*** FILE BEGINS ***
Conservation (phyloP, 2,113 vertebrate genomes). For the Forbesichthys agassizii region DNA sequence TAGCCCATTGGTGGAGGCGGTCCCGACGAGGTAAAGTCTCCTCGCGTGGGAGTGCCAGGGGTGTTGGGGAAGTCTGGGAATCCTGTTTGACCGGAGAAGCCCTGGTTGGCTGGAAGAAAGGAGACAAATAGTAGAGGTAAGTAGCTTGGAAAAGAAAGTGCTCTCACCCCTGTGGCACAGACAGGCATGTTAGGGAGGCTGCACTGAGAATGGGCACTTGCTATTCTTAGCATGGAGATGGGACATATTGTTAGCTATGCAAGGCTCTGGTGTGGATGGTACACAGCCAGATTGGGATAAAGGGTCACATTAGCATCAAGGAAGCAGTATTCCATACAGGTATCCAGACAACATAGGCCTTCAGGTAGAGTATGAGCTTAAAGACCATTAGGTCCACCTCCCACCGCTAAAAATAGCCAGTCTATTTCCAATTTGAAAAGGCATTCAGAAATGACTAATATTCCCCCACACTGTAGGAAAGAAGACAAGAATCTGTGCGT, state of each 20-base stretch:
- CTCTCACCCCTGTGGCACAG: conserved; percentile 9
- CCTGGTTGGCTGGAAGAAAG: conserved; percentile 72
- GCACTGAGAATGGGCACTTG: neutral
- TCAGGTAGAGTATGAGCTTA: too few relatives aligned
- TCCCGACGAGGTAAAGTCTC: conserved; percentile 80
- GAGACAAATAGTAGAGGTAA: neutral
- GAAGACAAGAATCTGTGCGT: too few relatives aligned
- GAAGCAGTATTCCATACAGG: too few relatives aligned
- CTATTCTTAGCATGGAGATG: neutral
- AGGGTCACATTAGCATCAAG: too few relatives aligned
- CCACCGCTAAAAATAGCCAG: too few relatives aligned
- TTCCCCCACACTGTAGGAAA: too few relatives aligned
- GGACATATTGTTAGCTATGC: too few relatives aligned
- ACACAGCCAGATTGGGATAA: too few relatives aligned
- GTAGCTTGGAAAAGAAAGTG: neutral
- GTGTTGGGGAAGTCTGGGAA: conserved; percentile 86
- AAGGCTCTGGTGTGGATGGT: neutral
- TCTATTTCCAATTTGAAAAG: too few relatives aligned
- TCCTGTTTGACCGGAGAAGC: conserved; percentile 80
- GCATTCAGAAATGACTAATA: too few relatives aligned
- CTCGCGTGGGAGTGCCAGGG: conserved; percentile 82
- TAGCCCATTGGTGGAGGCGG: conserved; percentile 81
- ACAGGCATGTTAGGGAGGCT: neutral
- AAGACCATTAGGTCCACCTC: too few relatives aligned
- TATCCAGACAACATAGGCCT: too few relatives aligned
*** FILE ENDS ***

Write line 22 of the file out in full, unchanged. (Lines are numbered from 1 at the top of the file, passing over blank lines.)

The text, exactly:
- CTCGCGTGGGAGTGCCAGGG: conserved; percentile 82